Florida's Billion-Dollar Fruit Industry Threatened by Pest

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Florida's Billion-Dollar Fruit Industry Threatened by Pest

Florida's Billion-Dollar Fruit Industry Threatened by Pest

The incredibly lucrative agriculture industry of Miami, Florida — worth an estimated $1.6 billion according to the Florida commissioner of agriculture Adam H. Putnam — is under grave threat from a tiny pest, the Oriental fruit fly.

Since late August, 159 flies have been reported in Miami-Dade County, and the fly, which feeds on 430 different types of produce, represents an agricultural state of emergency, Putnam announced earlier in September.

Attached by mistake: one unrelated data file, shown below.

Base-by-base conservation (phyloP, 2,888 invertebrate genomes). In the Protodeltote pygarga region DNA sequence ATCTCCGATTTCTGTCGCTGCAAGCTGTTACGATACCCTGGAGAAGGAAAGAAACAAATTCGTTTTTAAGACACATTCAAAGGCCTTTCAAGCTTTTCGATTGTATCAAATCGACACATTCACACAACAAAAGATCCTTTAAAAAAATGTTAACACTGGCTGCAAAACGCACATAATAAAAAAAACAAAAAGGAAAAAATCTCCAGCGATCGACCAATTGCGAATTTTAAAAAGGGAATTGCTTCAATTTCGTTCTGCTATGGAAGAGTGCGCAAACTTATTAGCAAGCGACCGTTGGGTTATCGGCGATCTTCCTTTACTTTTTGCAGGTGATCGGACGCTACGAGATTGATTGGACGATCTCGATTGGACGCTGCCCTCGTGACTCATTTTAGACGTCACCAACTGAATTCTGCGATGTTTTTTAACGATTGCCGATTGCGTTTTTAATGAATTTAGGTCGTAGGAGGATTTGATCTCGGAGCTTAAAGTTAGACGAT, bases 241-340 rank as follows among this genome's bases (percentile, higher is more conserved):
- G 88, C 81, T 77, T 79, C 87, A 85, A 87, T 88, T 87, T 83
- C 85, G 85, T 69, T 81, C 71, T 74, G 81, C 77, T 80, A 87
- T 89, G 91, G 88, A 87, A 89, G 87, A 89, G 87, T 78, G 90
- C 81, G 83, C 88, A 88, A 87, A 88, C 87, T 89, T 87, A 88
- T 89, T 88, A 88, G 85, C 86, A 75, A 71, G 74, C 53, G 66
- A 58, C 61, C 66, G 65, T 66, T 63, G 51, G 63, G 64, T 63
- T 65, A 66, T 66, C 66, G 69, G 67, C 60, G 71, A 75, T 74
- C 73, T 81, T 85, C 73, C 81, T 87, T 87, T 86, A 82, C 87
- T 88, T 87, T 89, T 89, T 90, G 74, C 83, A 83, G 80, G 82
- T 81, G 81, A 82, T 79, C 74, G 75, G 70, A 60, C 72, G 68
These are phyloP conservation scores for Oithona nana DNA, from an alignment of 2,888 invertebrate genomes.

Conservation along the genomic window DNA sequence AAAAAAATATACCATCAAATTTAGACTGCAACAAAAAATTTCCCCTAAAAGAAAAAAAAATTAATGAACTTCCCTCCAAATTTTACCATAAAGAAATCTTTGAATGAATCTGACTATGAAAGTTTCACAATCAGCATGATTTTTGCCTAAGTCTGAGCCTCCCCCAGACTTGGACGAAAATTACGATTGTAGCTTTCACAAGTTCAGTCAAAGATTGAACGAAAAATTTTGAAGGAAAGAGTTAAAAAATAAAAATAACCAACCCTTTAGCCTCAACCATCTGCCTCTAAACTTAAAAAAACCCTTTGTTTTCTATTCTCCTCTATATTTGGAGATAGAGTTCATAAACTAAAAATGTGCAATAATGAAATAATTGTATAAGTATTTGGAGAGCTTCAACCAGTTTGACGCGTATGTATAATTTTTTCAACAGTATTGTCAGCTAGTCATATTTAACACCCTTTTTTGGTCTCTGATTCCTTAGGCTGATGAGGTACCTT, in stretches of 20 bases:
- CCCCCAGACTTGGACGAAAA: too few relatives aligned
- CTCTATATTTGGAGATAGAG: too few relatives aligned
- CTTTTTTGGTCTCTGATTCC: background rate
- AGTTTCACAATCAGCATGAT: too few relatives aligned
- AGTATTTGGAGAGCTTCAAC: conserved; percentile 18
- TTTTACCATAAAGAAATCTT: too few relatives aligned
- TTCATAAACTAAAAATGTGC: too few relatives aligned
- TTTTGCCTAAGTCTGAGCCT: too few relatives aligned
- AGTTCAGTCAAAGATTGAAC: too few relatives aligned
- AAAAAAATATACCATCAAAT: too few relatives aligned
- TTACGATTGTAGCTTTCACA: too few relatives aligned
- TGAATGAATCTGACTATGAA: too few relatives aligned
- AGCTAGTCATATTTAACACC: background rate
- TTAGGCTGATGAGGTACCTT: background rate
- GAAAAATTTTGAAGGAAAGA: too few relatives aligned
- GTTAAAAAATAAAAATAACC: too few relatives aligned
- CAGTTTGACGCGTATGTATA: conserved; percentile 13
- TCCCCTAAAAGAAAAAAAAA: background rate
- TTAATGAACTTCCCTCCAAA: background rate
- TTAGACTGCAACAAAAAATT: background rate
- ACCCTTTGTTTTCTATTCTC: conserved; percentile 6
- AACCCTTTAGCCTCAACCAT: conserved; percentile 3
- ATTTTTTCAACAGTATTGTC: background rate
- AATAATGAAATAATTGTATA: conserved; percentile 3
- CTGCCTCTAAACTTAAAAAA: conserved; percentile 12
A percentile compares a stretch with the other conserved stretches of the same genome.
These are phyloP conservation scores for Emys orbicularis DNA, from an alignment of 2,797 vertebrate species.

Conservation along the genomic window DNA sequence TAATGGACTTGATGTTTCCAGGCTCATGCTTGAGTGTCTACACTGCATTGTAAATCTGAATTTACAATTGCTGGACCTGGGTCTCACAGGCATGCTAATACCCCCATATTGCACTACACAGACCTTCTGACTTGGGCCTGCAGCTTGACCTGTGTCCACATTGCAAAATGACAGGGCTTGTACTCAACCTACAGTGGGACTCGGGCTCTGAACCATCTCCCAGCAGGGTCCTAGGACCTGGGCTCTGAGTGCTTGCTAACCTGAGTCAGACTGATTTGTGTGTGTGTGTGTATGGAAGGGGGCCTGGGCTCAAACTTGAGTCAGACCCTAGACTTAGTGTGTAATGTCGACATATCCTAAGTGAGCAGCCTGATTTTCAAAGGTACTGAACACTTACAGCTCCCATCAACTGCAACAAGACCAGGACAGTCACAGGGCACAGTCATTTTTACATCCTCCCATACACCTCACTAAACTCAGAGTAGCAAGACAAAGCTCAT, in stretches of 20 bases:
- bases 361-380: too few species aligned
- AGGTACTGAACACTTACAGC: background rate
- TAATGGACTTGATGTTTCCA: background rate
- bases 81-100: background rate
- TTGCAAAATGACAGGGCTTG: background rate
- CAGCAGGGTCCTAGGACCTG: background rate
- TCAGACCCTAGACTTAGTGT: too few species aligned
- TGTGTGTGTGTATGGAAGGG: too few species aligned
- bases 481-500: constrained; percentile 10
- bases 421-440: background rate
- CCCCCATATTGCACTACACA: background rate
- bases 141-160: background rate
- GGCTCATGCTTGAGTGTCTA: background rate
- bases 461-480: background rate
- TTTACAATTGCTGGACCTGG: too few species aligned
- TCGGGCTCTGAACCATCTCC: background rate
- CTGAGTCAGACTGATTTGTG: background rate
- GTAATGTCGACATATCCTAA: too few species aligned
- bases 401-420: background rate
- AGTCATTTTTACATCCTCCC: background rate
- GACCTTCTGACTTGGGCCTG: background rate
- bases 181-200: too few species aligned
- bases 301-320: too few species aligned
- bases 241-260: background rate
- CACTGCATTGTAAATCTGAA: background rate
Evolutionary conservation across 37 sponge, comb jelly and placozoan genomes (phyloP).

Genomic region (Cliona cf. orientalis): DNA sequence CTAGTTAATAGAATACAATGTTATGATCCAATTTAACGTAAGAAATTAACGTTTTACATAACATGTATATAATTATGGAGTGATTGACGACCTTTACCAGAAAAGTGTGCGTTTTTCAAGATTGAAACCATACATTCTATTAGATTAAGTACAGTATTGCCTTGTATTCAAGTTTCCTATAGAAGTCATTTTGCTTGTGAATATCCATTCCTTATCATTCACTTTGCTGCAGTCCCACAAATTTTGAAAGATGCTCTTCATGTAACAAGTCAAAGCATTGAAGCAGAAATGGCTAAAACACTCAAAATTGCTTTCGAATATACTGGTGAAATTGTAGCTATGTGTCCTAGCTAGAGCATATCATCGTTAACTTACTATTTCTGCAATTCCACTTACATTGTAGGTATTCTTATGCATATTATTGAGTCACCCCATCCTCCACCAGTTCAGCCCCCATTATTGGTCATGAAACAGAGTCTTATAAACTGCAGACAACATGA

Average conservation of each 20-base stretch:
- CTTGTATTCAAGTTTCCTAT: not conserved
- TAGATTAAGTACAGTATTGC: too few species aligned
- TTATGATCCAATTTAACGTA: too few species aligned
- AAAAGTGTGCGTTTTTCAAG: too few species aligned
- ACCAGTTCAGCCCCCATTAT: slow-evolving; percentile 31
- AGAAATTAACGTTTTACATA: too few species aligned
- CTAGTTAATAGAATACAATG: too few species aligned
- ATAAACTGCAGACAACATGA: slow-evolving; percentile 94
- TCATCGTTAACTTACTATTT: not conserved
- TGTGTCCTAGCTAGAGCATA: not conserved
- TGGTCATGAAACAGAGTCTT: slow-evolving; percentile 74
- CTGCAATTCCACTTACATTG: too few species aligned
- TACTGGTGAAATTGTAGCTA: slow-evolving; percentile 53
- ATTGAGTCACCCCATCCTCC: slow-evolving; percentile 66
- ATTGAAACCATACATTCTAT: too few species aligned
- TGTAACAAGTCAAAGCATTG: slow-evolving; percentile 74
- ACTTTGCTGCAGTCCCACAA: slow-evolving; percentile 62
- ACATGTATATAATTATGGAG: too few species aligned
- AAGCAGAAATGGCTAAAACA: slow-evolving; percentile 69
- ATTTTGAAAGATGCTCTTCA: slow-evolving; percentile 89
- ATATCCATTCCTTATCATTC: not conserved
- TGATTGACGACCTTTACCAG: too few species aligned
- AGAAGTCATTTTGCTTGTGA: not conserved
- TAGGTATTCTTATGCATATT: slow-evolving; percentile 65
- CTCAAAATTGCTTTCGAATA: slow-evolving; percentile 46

In a statement, Putnam warned that the immediate eradication of the fly was critical, as the industry supports roughly 11,000 jobs. “We'll continue to work closely with stakeholders to eradicate the Oriental fruit fly,” Putnam said.

Together with the United States Department of Agriculture, the Florida Department of Agriculture and Consumer Services has launched an eradication program aimed at minimizing the damage done by the Oriental fruit fly, including the establishment of a quarantine zone and the removal of fruit from host trees. 

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